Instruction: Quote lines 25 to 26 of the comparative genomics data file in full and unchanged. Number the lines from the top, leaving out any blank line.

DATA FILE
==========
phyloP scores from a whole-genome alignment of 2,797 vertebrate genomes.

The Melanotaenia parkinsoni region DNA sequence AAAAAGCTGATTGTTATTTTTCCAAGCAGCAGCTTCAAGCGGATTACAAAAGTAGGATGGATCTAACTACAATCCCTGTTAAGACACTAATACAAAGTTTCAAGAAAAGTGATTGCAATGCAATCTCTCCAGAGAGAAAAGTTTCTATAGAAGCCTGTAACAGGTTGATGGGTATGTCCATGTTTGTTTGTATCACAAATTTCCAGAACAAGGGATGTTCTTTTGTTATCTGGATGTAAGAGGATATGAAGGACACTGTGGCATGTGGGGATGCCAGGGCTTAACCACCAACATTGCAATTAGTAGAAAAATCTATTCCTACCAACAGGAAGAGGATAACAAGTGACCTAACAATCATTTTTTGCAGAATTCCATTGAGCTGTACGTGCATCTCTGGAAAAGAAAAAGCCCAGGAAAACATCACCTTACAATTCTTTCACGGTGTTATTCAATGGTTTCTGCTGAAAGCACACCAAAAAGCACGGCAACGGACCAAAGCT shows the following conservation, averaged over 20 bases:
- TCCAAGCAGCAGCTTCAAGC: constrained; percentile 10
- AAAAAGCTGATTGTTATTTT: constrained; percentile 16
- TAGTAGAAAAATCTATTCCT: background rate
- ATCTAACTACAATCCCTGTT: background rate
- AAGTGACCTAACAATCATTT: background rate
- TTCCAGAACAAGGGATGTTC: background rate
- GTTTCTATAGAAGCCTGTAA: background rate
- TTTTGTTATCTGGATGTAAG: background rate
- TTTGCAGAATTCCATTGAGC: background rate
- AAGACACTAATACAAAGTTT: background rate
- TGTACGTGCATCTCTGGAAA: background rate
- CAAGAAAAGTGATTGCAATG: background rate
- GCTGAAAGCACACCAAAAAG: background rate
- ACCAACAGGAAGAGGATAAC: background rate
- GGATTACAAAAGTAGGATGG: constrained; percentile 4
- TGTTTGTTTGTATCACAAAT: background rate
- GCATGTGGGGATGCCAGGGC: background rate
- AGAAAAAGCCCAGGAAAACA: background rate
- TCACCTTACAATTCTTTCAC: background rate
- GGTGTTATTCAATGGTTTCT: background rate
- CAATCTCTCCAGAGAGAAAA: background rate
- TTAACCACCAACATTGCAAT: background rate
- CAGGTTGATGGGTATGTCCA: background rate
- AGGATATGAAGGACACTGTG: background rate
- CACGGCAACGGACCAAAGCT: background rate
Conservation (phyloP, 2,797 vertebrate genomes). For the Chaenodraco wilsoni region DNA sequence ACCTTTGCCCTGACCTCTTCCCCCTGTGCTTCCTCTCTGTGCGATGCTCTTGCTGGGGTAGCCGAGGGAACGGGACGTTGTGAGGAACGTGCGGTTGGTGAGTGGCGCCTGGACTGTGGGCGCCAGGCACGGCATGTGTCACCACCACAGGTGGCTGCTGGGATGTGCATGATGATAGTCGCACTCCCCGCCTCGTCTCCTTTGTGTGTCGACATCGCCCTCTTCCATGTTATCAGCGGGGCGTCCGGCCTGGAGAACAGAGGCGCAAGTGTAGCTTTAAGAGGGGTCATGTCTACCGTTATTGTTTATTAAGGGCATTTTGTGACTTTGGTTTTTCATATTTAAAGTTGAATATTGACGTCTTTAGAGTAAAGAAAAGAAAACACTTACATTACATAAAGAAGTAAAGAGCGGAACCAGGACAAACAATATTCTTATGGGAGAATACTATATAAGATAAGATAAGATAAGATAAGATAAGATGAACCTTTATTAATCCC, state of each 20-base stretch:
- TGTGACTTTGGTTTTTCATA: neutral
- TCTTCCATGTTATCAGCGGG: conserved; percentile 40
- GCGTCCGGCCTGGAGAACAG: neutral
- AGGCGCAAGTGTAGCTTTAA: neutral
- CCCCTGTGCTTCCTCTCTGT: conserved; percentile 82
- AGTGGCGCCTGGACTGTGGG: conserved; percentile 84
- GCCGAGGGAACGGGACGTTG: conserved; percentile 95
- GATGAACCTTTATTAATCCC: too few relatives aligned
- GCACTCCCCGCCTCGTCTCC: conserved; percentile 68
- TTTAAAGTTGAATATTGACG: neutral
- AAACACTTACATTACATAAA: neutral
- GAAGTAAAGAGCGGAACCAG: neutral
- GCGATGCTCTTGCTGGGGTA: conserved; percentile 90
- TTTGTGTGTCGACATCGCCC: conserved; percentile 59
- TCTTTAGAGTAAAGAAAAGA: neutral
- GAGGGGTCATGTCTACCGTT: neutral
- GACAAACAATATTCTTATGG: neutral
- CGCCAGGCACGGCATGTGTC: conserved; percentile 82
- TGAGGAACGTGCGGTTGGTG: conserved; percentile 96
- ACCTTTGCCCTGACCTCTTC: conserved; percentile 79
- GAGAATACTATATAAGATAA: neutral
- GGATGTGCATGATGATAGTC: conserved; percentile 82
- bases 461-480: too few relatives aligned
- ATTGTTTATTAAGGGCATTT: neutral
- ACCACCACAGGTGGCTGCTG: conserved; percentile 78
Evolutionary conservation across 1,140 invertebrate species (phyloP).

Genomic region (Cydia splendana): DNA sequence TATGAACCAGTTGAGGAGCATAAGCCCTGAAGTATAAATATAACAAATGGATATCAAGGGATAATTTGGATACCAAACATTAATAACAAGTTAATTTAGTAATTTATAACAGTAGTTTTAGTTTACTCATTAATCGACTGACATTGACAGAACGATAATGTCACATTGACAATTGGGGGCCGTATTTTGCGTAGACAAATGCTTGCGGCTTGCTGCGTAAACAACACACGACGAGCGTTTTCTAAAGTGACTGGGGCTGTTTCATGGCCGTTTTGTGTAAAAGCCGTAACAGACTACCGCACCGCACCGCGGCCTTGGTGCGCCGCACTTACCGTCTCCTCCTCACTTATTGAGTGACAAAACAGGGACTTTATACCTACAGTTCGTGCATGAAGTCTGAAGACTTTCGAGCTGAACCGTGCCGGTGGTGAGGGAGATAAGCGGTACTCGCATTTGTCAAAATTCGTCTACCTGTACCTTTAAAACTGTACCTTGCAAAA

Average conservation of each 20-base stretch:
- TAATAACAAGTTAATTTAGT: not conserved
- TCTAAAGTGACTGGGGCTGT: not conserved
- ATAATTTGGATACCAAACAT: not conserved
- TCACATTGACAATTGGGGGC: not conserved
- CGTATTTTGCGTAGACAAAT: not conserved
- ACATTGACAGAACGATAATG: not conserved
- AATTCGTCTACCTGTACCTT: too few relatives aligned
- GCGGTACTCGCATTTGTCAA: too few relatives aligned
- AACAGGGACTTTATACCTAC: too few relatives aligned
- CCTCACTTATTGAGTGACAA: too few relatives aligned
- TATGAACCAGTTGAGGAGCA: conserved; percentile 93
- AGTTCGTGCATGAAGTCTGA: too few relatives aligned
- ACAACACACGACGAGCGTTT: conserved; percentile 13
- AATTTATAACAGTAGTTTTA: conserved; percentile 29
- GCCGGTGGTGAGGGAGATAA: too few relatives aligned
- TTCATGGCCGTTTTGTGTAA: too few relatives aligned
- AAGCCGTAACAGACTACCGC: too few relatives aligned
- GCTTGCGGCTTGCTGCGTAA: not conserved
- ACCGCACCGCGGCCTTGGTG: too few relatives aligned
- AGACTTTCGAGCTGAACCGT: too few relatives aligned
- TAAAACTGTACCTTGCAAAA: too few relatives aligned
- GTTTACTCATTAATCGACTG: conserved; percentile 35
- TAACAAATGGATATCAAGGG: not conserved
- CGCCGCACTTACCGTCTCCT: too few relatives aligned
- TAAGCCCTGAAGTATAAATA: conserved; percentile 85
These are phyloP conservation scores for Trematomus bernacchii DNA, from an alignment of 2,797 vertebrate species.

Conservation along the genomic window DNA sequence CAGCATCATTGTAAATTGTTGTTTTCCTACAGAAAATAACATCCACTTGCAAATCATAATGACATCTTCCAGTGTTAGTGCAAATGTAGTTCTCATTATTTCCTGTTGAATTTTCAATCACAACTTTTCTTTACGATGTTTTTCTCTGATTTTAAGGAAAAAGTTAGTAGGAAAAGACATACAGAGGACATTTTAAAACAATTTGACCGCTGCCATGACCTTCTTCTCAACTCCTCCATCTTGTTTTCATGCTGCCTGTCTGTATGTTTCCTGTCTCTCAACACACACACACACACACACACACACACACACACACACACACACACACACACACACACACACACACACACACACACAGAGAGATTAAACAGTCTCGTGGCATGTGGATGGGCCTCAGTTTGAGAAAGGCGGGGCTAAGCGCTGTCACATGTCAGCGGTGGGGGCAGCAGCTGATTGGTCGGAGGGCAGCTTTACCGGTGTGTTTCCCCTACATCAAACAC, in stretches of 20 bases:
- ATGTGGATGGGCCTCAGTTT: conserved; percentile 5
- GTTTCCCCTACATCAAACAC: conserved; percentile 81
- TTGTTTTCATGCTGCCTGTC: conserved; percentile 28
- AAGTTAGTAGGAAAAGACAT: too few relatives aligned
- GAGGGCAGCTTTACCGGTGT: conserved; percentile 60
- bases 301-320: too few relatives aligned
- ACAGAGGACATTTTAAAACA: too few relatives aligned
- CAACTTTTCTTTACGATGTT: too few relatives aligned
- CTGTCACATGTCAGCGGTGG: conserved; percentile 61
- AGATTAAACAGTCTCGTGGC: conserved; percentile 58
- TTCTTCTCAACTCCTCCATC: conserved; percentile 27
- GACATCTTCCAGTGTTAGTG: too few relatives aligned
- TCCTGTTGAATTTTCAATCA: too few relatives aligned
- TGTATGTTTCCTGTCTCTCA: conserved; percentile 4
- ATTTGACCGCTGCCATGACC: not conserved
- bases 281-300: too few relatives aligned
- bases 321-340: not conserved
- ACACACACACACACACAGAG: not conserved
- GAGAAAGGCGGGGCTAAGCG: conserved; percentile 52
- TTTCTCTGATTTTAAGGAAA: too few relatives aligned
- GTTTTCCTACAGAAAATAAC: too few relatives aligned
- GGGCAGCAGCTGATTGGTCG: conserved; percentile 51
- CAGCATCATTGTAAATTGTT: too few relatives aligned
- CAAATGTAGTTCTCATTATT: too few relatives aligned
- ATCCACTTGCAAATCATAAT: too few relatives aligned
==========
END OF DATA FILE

- CAGGTTGATGGGTATGTCCA: background rate
- AGGATATGAAGGACACTGTG: background rate